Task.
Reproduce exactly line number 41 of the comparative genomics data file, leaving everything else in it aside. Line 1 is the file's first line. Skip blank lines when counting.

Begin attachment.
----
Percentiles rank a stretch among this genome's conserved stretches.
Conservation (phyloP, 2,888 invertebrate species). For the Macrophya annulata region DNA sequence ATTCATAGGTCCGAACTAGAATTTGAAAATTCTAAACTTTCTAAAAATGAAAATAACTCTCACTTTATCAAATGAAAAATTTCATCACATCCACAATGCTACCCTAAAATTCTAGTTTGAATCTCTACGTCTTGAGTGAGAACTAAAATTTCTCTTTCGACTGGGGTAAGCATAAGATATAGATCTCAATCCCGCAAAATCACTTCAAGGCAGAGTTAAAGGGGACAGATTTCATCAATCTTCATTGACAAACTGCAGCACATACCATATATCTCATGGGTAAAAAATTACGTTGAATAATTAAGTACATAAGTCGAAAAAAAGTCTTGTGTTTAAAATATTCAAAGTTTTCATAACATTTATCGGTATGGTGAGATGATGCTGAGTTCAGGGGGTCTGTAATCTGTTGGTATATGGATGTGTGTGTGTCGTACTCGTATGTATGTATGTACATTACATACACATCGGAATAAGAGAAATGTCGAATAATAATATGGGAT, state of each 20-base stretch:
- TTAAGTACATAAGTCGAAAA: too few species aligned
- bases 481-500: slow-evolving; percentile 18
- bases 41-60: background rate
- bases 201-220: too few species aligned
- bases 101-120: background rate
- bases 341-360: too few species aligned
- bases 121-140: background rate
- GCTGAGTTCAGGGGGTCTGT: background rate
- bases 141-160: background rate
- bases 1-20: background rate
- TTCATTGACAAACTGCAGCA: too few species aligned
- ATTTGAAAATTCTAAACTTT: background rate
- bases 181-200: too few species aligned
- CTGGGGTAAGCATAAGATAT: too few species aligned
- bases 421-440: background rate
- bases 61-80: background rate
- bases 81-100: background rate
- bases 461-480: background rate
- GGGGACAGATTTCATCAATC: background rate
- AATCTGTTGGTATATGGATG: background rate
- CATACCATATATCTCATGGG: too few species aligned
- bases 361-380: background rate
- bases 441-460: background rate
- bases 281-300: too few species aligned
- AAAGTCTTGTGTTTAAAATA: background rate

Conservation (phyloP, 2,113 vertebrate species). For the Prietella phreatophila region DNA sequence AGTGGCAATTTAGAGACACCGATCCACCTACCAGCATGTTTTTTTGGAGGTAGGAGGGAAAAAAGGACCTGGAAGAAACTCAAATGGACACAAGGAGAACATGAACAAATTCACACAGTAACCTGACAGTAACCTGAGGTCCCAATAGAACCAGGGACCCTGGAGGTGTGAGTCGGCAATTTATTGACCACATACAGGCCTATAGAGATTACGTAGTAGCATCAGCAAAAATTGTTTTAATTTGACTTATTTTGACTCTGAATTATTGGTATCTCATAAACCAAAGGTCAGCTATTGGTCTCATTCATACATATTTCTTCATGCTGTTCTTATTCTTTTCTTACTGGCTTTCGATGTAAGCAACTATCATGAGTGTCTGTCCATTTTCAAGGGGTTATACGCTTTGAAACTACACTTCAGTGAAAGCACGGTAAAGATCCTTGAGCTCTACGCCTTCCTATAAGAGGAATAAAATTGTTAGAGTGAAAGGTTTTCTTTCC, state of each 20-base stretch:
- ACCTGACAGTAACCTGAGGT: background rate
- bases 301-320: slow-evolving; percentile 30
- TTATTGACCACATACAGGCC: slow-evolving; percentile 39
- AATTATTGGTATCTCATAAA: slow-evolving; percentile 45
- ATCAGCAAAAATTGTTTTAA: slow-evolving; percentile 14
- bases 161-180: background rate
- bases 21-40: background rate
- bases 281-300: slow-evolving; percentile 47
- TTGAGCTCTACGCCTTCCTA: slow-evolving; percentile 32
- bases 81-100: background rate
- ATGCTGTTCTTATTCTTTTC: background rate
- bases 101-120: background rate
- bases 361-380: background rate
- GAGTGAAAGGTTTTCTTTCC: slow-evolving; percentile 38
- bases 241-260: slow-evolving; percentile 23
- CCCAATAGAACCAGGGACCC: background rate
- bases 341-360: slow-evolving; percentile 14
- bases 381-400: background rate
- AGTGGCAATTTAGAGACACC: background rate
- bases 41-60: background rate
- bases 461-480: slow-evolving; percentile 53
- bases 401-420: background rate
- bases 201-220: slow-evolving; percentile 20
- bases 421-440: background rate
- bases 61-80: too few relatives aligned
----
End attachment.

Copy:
- bases 361-380: background rate